On Thursday, April 13, world-renowned physicist Sylvester James Gates Jr. graced Lipscomb University with his presence for a public lecture titled "The 1,358,954,496 Matrix Elements to get from SUSY Diff Eq’s to Pictures, Codes, Card Games, Music, Computers and Back Again.”
“When Dr. Gates did his public lecture, Stowe hall was completely full of students and they just wanted to take pictures with him and shake his hand,” said Florah Mhlanga, associate dean of the College of Liberal Arts & Sciences. “You could tell our students were both appreciative and inspired by his work in the sciences,”
Gates is an American theoretical physicist best known for his work on super symmetry, supergravity and superstring theory. He is currently a University System Regents professor and the John S. Toll Professor of Physics at the University of Maryland, College Park. He is also the director of the String and Particle Theory Center; affiliate professor of mathematics; and serves on the National Commission on Forensic Science, and on the Maryland State Board of Education. He has also served on the U.S. President’s Council of Advisors on Science and Technology.
In 2013, he was elected to the National Academy of Sciences, becoming the first African-American physicist so recognized in its 150-year history. That same year, Gates was awarded the Mendel Medal by Villanova University in recognition of his influential work and the National Medal of Science, the highest award given to scientists in the U.S. In 2014, he was also named Harvard University Foundation’s ‘‘Scientist of the Year.’’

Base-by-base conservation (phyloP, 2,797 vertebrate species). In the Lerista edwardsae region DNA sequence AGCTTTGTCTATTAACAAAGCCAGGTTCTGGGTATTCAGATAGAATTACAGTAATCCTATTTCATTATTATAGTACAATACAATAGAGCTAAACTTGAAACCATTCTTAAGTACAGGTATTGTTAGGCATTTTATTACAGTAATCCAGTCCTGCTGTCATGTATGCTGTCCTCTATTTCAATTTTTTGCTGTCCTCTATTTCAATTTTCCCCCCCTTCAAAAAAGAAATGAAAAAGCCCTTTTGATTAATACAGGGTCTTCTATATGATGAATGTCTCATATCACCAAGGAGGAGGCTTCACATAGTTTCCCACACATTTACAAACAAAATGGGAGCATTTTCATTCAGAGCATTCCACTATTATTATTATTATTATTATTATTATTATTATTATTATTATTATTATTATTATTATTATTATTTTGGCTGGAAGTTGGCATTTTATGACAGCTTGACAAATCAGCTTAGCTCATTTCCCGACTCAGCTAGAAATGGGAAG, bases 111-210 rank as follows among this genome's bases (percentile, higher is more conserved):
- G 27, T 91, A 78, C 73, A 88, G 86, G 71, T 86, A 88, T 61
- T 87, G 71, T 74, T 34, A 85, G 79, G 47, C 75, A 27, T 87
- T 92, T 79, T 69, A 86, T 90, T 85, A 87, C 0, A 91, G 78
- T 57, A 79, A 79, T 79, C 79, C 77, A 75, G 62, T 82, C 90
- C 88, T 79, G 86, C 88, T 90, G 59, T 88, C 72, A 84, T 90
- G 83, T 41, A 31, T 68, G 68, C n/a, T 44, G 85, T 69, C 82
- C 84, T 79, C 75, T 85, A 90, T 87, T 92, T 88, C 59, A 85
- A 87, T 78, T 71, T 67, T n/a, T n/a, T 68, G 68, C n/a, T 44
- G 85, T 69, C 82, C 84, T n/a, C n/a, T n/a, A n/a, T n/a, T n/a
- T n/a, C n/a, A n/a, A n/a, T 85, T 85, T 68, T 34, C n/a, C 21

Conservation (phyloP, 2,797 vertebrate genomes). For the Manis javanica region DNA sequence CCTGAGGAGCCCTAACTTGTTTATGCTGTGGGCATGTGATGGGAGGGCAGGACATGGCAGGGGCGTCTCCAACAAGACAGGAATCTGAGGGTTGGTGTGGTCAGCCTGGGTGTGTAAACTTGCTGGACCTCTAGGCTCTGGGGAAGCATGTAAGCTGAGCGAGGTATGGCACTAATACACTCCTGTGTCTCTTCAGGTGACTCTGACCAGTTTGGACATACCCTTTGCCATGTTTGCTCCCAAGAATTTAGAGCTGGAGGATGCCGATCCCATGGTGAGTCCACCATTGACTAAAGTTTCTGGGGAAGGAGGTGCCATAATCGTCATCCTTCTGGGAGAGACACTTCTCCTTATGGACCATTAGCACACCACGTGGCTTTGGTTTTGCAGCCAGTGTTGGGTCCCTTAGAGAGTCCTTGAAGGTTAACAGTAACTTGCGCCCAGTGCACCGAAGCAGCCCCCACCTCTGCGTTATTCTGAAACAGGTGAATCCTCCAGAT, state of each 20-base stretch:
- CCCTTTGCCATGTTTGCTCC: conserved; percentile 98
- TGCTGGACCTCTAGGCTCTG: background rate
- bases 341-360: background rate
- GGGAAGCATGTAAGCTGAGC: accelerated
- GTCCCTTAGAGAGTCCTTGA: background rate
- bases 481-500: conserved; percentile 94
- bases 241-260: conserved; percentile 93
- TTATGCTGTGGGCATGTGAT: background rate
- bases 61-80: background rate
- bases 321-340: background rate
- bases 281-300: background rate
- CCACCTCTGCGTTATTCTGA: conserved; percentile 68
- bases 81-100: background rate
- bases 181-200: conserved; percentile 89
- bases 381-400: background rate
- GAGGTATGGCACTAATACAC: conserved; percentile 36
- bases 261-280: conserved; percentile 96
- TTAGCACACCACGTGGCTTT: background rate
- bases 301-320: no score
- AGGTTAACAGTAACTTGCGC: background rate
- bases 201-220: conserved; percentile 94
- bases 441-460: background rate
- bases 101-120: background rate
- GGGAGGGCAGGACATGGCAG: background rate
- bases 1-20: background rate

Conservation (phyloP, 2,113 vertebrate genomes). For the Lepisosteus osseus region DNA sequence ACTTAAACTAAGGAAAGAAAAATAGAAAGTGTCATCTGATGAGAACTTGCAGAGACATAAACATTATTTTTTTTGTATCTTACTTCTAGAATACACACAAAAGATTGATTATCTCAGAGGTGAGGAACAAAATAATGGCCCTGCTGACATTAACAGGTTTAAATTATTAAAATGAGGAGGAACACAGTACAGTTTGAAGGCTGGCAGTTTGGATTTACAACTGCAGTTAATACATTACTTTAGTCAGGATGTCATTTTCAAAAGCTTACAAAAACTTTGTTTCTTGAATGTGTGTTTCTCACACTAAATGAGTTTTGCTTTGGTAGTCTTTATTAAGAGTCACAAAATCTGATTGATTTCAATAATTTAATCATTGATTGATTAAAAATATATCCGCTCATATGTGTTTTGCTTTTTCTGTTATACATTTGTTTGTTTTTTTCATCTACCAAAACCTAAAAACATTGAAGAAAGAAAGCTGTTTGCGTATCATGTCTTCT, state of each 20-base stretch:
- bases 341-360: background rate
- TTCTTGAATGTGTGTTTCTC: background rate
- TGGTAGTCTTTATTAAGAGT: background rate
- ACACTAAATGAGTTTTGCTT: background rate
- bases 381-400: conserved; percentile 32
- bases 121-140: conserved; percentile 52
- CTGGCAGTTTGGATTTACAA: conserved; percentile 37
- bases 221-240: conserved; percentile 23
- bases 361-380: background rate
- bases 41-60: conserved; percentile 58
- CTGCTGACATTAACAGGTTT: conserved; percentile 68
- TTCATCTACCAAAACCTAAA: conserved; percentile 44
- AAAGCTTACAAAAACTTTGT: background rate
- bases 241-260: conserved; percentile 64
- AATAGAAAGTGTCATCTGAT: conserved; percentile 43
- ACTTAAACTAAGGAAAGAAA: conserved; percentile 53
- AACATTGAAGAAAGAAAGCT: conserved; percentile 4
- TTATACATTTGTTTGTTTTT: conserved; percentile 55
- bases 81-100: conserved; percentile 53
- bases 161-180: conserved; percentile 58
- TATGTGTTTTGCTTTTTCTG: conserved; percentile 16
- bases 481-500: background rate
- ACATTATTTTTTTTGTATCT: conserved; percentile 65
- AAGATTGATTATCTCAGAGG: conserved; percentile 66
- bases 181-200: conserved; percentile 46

While on campus for his evening speech, Gates also presented the Keynote at the 6th Annual Student Scholars Symposium titled “What Did St. Augustine, Galileo and Einstein have to say about Faith vs. Science?”
The first Student Scholars Symposium featured 51 students and 35 abstracts and has grown today to feature 270 students and 150 abstracts. The Symposium is open to all students and is designed to give students a taste of professional academic conferences as well as an avenue to share research/ creative activities. The event also has plenary sessions and invites guest speakers such as Dr. Gates to visit.
“The most valuable part of having Dr. Gates on campus is he is a man who is ridiculously accomplished,” Mhlanga said. “He is a distinguished scientist in his own field of theoretical physics. I think for students who feel like they have big shoes to fill, having Dr. Gates on campus incentivizes and inspires their hard work and dedication because although their studies are difficult, but it will pay off in the future. That they can accomplish great things and be the next Dr. Gates of the future.”